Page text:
Kite flying is another Balinese tradition that is linked to rice-growing. Kites and streamers are flown above the rice fields to deter birds from eating the valuable crop.
Over the years however, kite flying has taken on a competitive edge and there are now two major kite festivals in Bali. One of these takes place over three days in August in Sanur on the west coast of the island. Preparation for the festival starts several weeks in advance, not surprising when you consider the amount of work involved in the design and build of a kite that can be up to ten feet in length and six feet wide
Flying a kite of this size in the strong south-easterly wind takes a great deal of skill and manpower. Launching the kite is a skill in itself as is bringing it safely back to earth once it's flight is over. Teams are made up of up to twenty fliers, all from the same village, each of whom has a role to play in ensuring a successful flight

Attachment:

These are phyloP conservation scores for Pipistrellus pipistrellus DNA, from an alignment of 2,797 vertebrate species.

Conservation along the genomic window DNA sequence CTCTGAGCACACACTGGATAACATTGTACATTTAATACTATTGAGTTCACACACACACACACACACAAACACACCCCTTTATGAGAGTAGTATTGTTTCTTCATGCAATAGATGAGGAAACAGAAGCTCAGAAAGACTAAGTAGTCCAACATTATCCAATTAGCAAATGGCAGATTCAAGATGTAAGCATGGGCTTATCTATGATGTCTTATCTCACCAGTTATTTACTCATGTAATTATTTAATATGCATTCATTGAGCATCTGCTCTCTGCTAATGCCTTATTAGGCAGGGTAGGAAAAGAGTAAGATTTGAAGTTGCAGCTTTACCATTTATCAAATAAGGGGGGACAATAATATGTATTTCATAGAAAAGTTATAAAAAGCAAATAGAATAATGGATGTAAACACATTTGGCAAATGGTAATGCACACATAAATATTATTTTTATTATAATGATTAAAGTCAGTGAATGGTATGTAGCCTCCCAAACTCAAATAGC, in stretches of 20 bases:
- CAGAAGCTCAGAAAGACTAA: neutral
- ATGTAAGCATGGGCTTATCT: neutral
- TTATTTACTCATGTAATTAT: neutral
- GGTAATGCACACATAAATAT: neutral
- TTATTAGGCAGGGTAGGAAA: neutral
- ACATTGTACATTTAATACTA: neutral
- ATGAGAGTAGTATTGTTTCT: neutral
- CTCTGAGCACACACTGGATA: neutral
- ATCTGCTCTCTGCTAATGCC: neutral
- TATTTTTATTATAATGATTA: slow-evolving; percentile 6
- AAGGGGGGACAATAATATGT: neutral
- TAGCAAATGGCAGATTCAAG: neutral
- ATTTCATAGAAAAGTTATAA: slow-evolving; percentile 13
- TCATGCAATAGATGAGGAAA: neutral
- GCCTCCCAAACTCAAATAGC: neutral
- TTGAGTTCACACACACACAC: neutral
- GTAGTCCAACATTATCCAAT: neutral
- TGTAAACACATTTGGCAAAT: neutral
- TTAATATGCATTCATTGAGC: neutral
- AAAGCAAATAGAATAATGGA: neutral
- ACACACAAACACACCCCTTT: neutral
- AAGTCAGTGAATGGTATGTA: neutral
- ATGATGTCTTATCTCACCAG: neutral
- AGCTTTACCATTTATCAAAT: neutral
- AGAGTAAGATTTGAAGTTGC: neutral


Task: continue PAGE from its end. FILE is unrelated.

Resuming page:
Marks are awarded for take-off and landing as well as how well the kite performs and is controlled during its flight. Once all the kites are up in the air they make a spectacular sight. Great skill is required to avoid the kites getting tangled with each other and drastic action is required when the kite looks like it's about to come back to earth prematurely which often happens
Although there is a monetary prize, village pride and bragging rights are far more important rewards for success
I managed to join up with the team from Tangi after promising them I'd bring them good luck. Sorry to say this didn't happen. I've already volunteered to come back and try again next year!